Pesticides : data sharing
EU Regulatory Bulletin contents
- Biocides: scope of definition
- Pesticides: data sharing
- Dangerous Preparations Directive recast
- REACH: substance evaluation
- GMO: cultivation opt-out
EU Promotion of Non-Animal Tests Methods: Mandatory Vertebrate Data Sharing
Regulation 1107/2009 of the European Parliament and Council of 21 October 2009 concerning the placing of plant protection products on the market entered into force on 14 December 2009 and has been applied since 14 June 2011. It replaced the legislation on plant protection products (laid down in Council Directive 91/414/EEC and several implementing Regulations) and in particular put in place new rules for the avoidance of duplicate testing and sharing of tests and studies involving vertebrate data.
Broadly speaking, the harmonized authorisation system for active substances used in plant protection products, as originally set out in Directive 91/414/EEC, is maintained. The placing on the market of plant protection products is still subject to a two step process whereby active substances are approved at EU level (with the inclusion into a "positive list" – Annex 1 to the new Regulation) while formulated products are authorised at the national level based on "Uniform Principles" laid down in a new implementing Regulation 546/2011. However, the criteria laid down by Regulation 1107/2009 ("the Regulation") concerning the data that may be submitted to enable evaluation of the substance has been amended radically where vertebrate studies are involved. (For an explanation of the full authorisation procedure please see EU Bulletin of 18 July 2011).
The changes are twofold. Firstly, the Regulation clearly states that tests on vertebrates should be undertaken as a last resort. Indeed, testing on vertebrate animals for the purposes of the Regulation is only permitted where no other methods are available. Furthermore, for each vertebrate test or study that is conducted and submitted by the applicant as part of the dossier to be evaluated, the applicant is obliged to provide a justification detailing the steps taken to avoid these vertebrate tests in the first place. (Article 8 (c)). This applies equally whether the applicant is seeking an authorisation or an amendment of an authorisation (Article 33 (c)).
Secondly, where the substance has already been tested on vertebrates and thus the data required in support of the application for authorisation already exists but perhaps, crucially, it is owned by someone else, the Regulation continues in the same vein by severely restricting the applicant's right to duplicate these studies in the following ways.
At the outset, the Regulation imposes on any person intending to perform tests involving vertebrates to verify that those tests or studies have not already been performed or initiated. This information can be found online as under Article 57, Member States are obliged to make electronically available to the public information on the plant protections products which have been authorised and withdrawn. Once the applicant identifies through this online system that an authorisation for a plant protection product containing the same active substance as his own application, the applicant may request the Member state authority to provide a list of all the tests and study reports prepared for that product (Article 61(1)).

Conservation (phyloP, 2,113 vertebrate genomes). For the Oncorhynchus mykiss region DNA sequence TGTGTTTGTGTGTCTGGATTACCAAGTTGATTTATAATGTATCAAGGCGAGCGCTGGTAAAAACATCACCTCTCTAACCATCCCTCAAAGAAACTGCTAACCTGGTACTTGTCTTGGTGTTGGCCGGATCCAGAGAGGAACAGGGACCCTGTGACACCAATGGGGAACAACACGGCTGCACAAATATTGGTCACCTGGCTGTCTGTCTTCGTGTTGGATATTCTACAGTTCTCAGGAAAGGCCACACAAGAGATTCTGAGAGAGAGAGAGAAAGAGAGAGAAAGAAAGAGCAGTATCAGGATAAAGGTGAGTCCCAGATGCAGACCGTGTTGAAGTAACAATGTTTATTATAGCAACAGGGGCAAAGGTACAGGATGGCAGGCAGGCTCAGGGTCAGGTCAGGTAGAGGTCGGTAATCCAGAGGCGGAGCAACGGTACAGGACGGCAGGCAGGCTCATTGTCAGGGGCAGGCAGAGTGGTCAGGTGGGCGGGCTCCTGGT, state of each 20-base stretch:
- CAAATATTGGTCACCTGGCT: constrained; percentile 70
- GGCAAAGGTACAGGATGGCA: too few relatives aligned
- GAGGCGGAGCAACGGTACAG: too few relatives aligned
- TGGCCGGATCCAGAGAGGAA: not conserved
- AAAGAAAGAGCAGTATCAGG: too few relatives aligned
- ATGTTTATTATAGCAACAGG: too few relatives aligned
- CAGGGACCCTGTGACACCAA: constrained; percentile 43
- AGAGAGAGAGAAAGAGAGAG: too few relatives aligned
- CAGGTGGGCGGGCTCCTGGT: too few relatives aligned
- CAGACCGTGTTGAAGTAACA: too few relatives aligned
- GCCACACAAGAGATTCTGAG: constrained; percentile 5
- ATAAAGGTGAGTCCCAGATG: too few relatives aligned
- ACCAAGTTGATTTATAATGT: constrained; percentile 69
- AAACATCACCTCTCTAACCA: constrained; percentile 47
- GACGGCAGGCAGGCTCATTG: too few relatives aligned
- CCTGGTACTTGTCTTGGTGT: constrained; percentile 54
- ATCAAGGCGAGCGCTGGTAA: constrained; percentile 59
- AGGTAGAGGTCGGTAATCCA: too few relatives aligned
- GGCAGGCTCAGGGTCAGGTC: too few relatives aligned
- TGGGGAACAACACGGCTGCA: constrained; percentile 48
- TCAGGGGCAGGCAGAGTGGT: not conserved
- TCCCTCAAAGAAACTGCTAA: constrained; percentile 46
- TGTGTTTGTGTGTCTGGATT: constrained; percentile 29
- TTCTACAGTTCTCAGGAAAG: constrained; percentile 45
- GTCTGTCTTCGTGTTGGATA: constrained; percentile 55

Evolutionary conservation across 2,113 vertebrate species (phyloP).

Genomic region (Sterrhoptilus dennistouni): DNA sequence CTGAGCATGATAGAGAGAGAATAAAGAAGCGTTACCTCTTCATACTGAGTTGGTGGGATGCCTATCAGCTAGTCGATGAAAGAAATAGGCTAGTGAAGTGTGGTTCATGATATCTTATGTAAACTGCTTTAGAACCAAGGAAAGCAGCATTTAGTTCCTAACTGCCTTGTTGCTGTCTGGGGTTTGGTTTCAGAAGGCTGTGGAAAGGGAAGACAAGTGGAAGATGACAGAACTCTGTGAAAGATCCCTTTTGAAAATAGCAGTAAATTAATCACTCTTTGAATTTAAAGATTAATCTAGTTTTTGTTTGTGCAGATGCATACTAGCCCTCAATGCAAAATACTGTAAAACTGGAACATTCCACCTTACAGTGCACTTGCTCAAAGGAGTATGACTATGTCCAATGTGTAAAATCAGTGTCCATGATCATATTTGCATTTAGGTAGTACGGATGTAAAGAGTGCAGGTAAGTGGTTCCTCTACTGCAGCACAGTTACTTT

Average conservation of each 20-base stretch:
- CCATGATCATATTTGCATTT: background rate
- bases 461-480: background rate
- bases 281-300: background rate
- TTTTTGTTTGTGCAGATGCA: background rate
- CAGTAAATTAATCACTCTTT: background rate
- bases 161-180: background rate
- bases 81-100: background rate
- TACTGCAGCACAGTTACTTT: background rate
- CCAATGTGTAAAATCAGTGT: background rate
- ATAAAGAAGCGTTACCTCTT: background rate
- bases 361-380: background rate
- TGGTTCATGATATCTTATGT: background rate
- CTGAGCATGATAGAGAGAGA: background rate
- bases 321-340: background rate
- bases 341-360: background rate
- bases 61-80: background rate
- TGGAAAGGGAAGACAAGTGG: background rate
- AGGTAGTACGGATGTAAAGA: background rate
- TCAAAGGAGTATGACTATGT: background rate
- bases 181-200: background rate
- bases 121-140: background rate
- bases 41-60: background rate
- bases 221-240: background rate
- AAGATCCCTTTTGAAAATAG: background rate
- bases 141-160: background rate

Next, Member States are forbidden to accept duplication where conventional methods described in Annex II to Directive 1999/45/EC could reasonably have been used instead (Article 62(2)).
Lastly, to ensure that the applicant is able to obtain the data necessitated to meet the authorisation requirements, the Regulation imposes mandatory data sharing with regards to vertebrate studies only, without which the related restrictions on duplication could amount to an insurmountable barrier to entry to the market.
Obligatory Vertebrate Data Sharing Provisions – Article 62
The mandatory sharing provisions dictate that the prospective applicant and the holder of the relevant authorisations make "every effort" to ensure that they share tests and studies involving vertebrate animals. The costs of sharing the data is to be determined in a "fair, transparent and non-discriminatory way". The prospective applicant is only required to share in the costs of information he is required to submit to meet the authorisation requirements.
Therefore, it is key to understand what specifically is meant by "every effort", "fair", "transparent", and "non-discriminatory" in this context. However, the Commission has not provided any guidance on data sharing leaving the matter of interpretation to the Member States and ultimately the courts. The UK CRd has issued a guidance document in this respect, considering that "every effort" will be at a minimum an exchange of letters between data owner and subsequent applicants. No indication on what constitutes a "fair" share of the data cost is given though.
Where agreement between the applicant and the data owner cannot be reached, the prospective applicant is to inform the Member State authority and it may nonetheless use the vertebrate data it is in possession of as a result of another authorisation, for the purposes of the application of the prospective applicant. This ability to use the date without the data owner's approval is a radical departure from the previous legislation which may prove contentious.
By 14 December 2016, the Commission shall report on the effects of the provisions discussed and accompanied, if necessary, by an appropriate legislative proposal. If a severe amount of litigation ensues demonstrating that legislative intervention is needed, we may see the Commission submitting its report much earlier.
For more information, please contact us.